The Pace Chronicle | PACE UNIVERSITY
"The Pace Chronicle" featured Pace University's President Marvin Krislov in "Full Text of President Krislov’s State of the University speech"
"The Pace Chronicle" featured Pace University's President Marvin Krislov in "Full Text of President Krislov’s State of the University speech"
Good afternoon, and thank you, David.
Welcome to my first State of the University address. I have now been at Pace for three semesters. I have had time to get to know this University. To meet so many of our students, faculty, and staff. To learn about our history and our legacy. I have talked with and listened to so many of you, in both formal and informal settings. And yet also know that we in the administration must do more to communicate with everyone in the University Community.
That is why I am here today — to lay out my vision for the future of Pace University. We see many opportunities ahead of us, and we will embrace them. We see some challenges, too, and we will confront them. I want to outline our plans. And I want to make clear that we need your input and your help. The trustees, the provost, the deans, everyone in our leadership — we know that we must all work together to build our University’s future. Most important, I want to assure you that despite the hard work we still must do, the state of Pace University is strong — and it is getting stronger.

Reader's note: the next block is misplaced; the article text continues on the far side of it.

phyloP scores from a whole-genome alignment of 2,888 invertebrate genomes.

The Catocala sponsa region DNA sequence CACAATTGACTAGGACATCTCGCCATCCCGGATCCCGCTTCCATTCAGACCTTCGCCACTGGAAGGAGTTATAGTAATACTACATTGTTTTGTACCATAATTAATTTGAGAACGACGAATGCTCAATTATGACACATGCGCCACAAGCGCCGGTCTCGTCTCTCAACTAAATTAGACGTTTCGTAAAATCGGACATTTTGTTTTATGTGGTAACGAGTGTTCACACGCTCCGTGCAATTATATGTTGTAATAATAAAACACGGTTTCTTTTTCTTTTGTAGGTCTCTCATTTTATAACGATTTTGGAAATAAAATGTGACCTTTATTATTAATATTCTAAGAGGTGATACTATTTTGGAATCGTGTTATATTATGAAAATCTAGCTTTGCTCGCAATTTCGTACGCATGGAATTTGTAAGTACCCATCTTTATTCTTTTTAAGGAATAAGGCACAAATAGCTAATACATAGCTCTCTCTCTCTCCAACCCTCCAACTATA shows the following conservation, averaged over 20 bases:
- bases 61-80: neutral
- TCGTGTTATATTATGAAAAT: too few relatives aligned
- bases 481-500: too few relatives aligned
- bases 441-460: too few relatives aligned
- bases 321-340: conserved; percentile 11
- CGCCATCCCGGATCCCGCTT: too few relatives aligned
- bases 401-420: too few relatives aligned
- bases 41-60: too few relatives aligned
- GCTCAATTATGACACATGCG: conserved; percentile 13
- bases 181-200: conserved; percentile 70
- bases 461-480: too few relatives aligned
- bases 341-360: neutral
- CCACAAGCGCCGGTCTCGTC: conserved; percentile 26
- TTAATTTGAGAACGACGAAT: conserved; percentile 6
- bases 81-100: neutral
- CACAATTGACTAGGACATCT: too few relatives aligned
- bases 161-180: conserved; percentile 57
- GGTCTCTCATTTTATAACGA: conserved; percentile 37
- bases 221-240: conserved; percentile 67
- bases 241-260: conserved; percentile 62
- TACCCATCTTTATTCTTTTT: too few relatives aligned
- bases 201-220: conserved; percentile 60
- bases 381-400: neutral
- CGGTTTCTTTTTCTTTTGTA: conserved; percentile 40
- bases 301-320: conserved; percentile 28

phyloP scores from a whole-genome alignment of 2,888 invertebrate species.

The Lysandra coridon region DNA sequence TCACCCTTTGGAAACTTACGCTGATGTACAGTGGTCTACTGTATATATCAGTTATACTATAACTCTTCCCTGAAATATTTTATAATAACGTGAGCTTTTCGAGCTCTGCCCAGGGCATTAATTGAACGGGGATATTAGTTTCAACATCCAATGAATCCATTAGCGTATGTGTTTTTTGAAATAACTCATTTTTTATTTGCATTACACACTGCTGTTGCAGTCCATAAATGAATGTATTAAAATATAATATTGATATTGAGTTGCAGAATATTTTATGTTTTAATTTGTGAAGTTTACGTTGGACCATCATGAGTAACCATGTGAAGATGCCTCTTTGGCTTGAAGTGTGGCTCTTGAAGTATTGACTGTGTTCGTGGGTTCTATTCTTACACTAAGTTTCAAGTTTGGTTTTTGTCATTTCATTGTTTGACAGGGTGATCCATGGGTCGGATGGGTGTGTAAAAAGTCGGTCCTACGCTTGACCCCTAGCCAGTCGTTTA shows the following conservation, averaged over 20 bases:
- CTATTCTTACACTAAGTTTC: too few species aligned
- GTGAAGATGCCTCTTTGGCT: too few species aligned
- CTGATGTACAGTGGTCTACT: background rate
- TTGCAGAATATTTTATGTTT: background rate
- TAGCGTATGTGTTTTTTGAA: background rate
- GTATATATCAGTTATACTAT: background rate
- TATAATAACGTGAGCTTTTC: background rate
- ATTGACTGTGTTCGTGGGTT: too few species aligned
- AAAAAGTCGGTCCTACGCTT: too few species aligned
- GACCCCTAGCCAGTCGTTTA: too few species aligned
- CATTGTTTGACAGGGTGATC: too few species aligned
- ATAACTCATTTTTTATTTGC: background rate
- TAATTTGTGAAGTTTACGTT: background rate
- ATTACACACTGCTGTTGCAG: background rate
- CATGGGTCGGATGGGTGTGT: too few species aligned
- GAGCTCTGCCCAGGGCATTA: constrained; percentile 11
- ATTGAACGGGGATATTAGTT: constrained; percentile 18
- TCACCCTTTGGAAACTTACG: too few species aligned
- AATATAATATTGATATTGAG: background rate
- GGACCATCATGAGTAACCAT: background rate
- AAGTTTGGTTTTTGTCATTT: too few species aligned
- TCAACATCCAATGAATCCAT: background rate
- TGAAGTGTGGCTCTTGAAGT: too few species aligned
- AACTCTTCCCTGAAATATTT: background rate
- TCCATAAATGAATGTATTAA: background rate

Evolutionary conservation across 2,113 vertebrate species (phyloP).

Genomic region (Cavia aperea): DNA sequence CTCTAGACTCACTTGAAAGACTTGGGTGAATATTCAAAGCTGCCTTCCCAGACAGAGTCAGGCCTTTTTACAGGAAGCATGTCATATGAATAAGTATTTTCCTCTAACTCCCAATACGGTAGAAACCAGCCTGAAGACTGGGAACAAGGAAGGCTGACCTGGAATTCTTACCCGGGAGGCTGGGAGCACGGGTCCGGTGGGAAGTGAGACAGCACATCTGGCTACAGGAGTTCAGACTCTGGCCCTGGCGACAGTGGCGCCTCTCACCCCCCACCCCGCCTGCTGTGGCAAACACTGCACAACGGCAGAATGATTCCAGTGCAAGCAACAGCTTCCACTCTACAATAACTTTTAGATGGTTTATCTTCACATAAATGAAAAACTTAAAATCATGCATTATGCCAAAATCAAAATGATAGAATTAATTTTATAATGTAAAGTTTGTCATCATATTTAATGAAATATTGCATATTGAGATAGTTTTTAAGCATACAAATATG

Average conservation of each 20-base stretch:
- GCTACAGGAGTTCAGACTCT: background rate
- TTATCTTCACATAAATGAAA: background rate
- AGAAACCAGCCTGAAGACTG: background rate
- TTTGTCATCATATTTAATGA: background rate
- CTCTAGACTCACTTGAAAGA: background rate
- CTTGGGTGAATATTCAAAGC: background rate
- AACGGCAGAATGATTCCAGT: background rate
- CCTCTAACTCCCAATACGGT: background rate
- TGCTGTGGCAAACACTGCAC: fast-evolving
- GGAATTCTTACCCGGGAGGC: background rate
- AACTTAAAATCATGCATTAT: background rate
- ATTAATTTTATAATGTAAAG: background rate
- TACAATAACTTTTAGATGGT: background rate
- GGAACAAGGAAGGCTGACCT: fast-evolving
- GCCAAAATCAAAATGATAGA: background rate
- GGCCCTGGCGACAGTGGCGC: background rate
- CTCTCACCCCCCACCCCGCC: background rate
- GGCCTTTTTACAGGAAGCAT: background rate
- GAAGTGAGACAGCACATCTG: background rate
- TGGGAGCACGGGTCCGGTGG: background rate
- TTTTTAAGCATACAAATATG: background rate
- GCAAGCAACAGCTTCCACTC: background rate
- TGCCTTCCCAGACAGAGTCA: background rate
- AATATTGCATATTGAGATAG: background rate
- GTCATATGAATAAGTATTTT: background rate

This University has a vital mission. We create opportunities for students from all backgrounds. Through our instructional programs, our academic research, and our public service, we educate people, empower people, and transform lives. That is what we have done for more than 100 years. And everything we’re doing now is to ensure that we’ll be able to do that for at least another 100 more.
A symbol of our commitment is the remarkable transformation of One Pace Plaza and 41 Park Row. Everyone who has seen the new spaces loves them. If you’ve haven’t seen them, please come visit. We have added state-of-the-art academic facilities and beautiful student and faculty spaces. We tore down concrete walls and replaced them with glass. We opened Pace up to New York City. Together with the transformation of the Pleasantville campus that was completed a few years ago, this work symbolizes this University’s investment in our students, faculty, and staff and a commitment to our strong future. Because there is much more to come.